[Federal Register Volume 76, Number 53 (Friday, March 18, 2011)]
[Pages 14984-14985]
From the Federal Register Online via the Government Printing Office [www.gpo.gov]
[FR Doc No: 2011-6373]



Fish and Wildlife Service

[FWS-R5-R-2011-N006; BAC-4311-K9-S3]

Sunkhaze Meadows National Wildlife Refuge, Penobscot, Kennebec, 
and Waldo Counties, ME, and Carlton Pond Waterfowl Production Area, 
Waldo County, ME; Comprehensive Conservation Plan and Environmental 

AGENCY: Fish and Wildlife Service, Interior.

ACTION: Notice of intent; request for comments.


SUMMARY: We, the U.S. Fish and Wildlife Service (Service), intend to 
prepare a comprehensive conservation plan (CCP) and environmental 
assessment (EA) for Sunkhaze Meadows National Wildlife Refuge (NWR) and 
Carlton Pond Waterfowl Production Area (WPA). We provide this notice in 
compliance with our CCP policy to advise other Federal and State 
agencies, Tribes, and the public of our intentions, and to obtain 
suggestions and information on the scope of issues to consider in the 
planning process.

DATES: To ensure consideration, please send your written comments by 
April 30, 2011. We will announce opportunities for public input in 
local news media throughout the CCP process.

ADDRESSES: Send your comments or requests for more information by any 
one of the following methods.
    E-mail: northeastplanning@fws.gov. Include ``Sunkhaze Meadows NWR 
CCP'' in the subject line of the message.
    Fax: Attention: Lia McLaughlin, 413-253-8468.
    U.S. Mail: Lia McLaughlin, U.S. Fish and Wildlife Service, 300 
Westgate Center Drive, Hadley, MA 01035.
    In-Person Drop-off: You may drop off comments during regular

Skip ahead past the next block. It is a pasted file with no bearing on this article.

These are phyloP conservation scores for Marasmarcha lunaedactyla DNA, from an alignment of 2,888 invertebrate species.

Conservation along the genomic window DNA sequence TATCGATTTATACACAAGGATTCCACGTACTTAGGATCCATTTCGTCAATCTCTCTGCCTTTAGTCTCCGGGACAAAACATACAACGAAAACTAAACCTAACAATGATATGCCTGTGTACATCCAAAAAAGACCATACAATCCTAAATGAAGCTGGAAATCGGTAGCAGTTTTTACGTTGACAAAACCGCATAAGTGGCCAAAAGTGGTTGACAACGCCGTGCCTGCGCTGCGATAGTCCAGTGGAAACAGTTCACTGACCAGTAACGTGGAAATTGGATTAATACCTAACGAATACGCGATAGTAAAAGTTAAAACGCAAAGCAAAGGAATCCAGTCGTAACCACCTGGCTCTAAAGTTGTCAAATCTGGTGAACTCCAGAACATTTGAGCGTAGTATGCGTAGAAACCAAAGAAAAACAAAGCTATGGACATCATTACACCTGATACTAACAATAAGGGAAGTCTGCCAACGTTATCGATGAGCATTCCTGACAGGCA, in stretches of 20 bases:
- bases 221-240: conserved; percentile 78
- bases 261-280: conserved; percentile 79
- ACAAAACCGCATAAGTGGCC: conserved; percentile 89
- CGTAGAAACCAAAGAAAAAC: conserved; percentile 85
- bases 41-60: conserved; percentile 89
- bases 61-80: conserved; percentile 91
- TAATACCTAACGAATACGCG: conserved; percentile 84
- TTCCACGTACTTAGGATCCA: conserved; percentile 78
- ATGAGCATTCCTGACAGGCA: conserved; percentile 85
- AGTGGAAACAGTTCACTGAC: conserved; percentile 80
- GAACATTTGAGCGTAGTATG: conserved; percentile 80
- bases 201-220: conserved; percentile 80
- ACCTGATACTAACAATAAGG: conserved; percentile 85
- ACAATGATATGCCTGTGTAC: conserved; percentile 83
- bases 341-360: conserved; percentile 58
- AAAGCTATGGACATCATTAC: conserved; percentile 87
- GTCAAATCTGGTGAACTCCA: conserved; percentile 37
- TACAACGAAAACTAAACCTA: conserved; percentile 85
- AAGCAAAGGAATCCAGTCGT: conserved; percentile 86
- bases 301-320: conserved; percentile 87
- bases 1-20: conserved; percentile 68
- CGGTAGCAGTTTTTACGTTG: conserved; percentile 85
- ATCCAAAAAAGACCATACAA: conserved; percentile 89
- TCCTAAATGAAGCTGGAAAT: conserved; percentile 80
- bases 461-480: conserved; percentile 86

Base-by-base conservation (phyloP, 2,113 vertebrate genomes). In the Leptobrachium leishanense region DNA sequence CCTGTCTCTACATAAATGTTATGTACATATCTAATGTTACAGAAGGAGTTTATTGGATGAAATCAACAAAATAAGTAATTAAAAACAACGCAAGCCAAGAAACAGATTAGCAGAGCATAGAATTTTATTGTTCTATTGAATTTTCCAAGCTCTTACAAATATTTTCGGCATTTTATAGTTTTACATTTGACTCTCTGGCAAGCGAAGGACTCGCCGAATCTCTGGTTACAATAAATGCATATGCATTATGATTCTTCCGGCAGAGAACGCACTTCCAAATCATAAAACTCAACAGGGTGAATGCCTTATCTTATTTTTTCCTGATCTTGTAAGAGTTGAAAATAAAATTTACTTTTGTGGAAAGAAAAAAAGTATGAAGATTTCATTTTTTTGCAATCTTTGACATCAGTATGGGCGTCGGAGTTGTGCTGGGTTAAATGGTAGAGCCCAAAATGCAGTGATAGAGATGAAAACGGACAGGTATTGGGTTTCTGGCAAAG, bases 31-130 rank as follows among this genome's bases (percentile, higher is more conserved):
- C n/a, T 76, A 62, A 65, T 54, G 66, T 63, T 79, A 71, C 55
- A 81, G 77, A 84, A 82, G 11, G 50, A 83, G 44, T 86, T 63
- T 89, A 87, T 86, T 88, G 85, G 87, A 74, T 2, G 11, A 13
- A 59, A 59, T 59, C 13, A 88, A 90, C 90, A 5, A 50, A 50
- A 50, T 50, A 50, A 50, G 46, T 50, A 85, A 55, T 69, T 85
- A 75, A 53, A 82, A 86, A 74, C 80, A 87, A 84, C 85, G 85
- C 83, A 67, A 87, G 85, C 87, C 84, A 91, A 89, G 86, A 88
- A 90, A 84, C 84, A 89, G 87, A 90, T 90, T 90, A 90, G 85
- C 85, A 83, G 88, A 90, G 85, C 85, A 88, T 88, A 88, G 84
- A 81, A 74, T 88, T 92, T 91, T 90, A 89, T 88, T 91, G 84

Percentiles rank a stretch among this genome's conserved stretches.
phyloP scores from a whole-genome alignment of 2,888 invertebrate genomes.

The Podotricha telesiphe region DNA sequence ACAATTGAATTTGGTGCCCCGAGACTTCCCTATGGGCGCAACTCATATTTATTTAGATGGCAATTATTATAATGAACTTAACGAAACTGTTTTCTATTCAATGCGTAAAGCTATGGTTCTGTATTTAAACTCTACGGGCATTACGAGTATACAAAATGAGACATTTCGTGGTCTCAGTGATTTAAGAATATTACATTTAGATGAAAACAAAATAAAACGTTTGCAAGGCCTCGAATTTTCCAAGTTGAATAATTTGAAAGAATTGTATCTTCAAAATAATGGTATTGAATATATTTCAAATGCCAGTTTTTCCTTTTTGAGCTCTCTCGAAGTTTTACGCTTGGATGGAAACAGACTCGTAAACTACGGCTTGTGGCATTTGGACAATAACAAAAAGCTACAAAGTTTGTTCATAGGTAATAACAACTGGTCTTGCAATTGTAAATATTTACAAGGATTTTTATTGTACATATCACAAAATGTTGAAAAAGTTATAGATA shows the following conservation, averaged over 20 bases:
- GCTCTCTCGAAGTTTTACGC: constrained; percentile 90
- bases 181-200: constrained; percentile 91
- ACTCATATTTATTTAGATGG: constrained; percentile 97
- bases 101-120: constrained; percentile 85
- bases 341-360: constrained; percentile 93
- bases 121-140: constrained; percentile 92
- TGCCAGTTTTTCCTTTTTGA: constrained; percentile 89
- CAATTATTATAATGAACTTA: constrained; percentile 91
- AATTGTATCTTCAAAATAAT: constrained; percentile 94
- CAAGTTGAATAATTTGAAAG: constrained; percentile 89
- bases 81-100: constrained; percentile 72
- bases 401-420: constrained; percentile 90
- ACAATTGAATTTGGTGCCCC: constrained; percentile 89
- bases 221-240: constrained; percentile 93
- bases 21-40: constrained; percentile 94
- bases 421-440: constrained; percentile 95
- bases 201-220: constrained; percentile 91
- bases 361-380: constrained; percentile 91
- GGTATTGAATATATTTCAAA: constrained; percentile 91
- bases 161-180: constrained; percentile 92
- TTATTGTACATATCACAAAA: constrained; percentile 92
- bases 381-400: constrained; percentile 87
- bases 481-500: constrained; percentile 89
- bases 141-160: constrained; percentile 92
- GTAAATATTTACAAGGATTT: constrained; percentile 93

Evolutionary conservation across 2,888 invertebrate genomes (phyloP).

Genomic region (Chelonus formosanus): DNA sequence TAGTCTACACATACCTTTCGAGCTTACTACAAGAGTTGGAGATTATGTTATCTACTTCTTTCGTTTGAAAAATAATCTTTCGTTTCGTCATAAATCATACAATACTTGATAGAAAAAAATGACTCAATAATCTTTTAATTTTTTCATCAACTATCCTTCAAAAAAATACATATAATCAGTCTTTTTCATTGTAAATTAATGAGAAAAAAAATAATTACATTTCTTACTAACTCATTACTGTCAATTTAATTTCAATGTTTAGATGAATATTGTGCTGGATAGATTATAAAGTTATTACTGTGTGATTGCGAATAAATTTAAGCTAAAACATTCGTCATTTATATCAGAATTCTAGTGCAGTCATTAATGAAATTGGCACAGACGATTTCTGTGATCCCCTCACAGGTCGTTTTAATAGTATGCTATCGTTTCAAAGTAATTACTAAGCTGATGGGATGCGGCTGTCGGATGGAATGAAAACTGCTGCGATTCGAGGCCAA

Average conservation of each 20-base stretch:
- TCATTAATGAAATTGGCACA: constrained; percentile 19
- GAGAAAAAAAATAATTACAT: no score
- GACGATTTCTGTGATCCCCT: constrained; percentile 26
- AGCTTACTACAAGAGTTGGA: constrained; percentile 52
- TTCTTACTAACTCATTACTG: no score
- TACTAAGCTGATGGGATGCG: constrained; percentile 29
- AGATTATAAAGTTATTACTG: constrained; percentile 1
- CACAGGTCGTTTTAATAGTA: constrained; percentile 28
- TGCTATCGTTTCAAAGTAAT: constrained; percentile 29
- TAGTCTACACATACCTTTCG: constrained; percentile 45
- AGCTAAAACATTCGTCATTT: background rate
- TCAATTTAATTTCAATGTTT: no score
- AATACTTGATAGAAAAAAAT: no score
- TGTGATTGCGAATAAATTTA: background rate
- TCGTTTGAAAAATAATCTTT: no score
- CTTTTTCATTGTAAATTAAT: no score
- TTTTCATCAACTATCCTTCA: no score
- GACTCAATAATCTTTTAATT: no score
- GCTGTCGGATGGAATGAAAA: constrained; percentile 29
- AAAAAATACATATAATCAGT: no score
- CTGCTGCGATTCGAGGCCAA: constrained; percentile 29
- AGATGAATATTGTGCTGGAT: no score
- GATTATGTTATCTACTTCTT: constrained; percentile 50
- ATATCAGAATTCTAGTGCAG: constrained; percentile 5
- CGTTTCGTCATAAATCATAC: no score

business hours at 9 Water Street, Rockland, ME 04841. Comments can also 
be dropped off at Milford Town Hall, 62 Davenport Street, Milford, ME 

FOR FURTHER INFORMATION CONTACT: Beth Goettel, 207-594-0600 (phone); 
Beth_Goettel@fws.gov (e-mail).



    With this notice, we initiate our process for developing a CCP for 
Sunkhaze Meadows NWR, located in Kennebec, Penobscot, and Waldo 
Counties, ME, and Carlton Pond WPA, located in Waldo County, ME. This 
notice complies with our CCP policy to: (1) Advise other Federal and 
State agencies, Tribes, and the public of our intention to conduct 
detailed planning on this refuge, and (2) obtain suggestions and 
information on the scope of issues to consider in the environmental 
document and during development of the CCP.


The CCP Process

    The National Wildlife Refuge System Administration Act of 1966 (16 
U.S.C. 668dd-668ee) (Administration Act), as amended by the National 
Wildlife Refuge System Improvement Act of 1997, requires us to develop 
a CCP for each national wildlife refuge. The purpose for developing a 
CCP is to provide refuge managers with a 15-year plan for achieving 
refuge purposes and contributing toward the mission of the National 
Wildlife Refuge System (NWRS), consistent with sound principles of fish 
and wildlife management, conservation, legal mandates, and our 
policies. In addition to outlining broad management direction on 
conserving wildlife and their habitats, CCPs identify wildlife-
dependent recreational opportunities available to the public, including 
opportunities for hunting, fishing, wildlife observation and 
photography, and environmental education and interpretation. We will